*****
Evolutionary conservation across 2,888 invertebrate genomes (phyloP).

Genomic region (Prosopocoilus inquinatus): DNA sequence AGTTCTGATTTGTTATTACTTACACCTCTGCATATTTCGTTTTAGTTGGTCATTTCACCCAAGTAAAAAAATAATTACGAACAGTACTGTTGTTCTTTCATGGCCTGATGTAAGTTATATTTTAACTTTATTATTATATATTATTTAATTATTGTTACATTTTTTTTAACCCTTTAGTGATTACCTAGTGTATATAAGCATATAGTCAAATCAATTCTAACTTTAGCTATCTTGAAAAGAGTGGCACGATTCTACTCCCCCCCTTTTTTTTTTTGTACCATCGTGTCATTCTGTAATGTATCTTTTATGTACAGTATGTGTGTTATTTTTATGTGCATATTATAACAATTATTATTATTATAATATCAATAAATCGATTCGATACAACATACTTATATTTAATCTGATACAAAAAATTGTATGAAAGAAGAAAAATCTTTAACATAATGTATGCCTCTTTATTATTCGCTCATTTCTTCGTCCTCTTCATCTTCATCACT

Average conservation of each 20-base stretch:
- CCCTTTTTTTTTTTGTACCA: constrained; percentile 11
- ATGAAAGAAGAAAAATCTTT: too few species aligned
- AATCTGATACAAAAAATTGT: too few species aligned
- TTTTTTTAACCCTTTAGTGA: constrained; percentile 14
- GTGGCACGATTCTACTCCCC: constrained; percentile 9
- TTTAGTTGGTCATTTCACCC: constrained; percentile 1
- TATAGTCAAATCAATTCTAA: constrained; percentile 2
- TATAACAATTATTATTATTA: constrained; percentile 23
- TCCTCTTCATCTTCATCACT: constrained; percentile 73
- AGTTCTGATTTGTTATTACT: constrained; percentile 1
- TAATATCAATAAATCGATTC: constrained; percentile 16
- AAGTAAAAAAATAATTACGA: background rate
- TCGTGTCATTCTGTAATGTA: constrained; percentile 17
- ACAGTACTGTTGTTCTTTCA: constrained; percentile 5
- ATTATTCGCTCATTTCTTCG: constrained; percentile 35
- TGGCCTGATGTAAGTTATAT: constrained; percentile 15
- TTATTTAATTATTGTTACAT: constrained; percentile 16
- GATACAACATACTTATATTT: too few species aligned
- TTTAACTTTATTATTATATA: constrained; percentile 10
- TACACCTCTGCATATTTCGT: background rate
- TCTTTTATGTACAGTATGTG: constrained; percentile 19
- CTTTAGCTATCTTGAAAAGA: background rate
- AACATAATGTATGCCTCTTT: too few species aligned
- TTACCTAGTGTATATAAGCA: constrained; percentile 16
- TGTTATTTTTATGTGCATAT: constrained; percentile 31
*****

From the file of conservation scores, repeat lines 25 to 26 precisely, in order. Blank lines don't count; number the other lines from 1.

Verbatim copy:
- CTTTAGCTATCTTGAAAAGA: background rate
- AACATAATGTATGCCTCTTT: too few species aligned